Black Friday is Here Again – For Good or Ill
Tony Öhberg contributed to this report.
The social media is filled with advertisements of cheap electronics. The jewelry stores at the Northern Esplanade in Helsinki offer discounts in jewelry. A beggar in his dirty corduroy pants asks for coins to his paper cup next to an ad that promises to slice 70 percent off from the price of men’s clothes. The capital letters above the advertisement scream “Black Friday.”
Black Friday, the American shopping frenzy following the Thanksgiving holiday and marking the beginning of the Christmas shopping season, is celebrated today in Finland with a push that seems bigger than ever. In the past few years, Finnish companies have succumbed to the trend, offering special discounts. Today we keep browsing the stores even if we are not planning to buy anything. It’s almost like all the other American traditions; it’s supposed that we offer love year around, but Valentine’s Day makes us official lovers.
For example, Gigantti, the home electronics giant, sold double the amount on one single day last year, for over 10 million euros, breaking all its previous records.
But there are people who don’t buy it. As a matter of fact, they urge you to not buy anything. Suomen Luonto-Liitto, the Finnish nature organization, is promoting a “Don’t Buy Anything Day.” “Our culture, which is based on consumption, will not carry us far. Overconsumption has catastrophic effects on our environment and it won’t make any of us happy,” said Leo Stranius, the secretary general of the organization, in a bulletin.
Today, the shops are full of stuff. There is so much variety that, when our parents enter in, they wonder what is the stuff for. And then the shop assistant arrives and with a big smile delivers the line, the motto, he had to learn so well to be hired. It’s different; it’s special. “The vacuum cleaner is better than any you had before. Expensive? Sure. But this is the new trend and that is already a promise of quality.”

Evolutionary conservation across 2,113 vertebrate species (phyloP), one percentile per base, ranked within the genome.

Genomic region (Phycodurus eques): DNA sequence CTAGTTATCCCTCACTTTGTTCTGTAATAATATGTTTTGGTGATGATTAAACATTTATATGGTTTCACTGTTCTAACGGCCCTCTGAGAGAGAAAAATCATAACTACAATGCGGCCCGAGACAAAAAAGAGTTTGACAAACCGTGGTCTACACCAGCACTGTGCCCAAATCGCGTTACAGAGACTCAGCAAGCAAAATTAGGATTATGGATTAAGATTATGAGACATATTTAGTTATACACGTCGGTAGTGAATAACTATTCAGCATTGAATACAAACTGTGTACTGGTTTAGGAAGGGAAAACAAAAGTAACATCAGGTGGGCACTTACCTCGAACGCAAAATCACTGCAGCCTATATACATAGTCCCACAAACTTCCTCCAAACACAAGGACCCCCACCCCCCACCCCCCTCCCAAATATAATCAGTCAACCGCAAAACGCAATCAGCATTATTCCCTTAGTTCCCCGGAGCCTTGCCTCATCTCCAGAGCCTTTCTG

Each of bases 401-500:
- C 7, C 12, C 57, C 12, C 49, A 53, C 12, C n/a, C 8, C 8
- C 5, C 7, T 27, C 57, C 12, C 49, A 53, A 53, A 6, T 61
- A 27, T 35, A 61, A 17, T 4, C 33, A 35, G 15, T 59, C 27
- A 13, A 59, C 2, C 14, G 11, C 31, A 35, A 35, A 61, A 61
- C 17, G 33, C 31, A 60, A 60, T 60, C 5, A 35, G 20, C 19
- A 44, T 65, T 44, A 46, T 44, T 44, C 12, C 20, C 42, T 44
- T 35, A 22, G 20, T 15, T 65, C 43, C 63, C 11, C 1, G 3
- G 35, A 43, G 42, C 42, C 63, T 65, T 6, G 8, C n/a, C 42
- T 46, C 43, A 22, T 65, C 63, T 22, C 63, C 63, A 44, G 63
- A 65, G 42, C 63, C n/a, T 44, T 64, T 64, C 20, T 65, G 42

I wonder, how many people buy two items of the same product just because they are on discount. Just because the shop assistant knew how to deliver a line? Even if the goods have to be kept in the attic until the first one will stop working? Well . . . many.
I once went to a supermarket with a friend of mine. We were supposed to buy eggs and milk. But near the eggs department, there was a huge cardboard promoting smoked salmon. “Wow! That’s so cheap! I am going to buy it!” my friend exclaimed. He was so happy of making a great deal! In fact, the small discount was never a deal, because my friend didn’t have the smoked salmon on the shopping list.
And that’s how the world works. For good or ill.
Black Black is the Friday after Thanksgiving, and it’s one of the major shopping days of the year in the United States -falling anywhere between November 23 and 29. While it’s not recognized as an official US holiday, many employees have the day off -except those working in retail.
The term “Black Friday” was coined in the 1960s to mark the kickoff to the Christmas shopping season. “Black” refers to stores moving from the “red” to the “black,” back when accounting records were kept by hand, and red ink indicated a loss and black a profit. Ever since the start of the modern Macy’s Thanksgiving Day Parade in 1924, the Friday after Thanksgiving has been known as the unofficial start to a bustling holiday shopping season.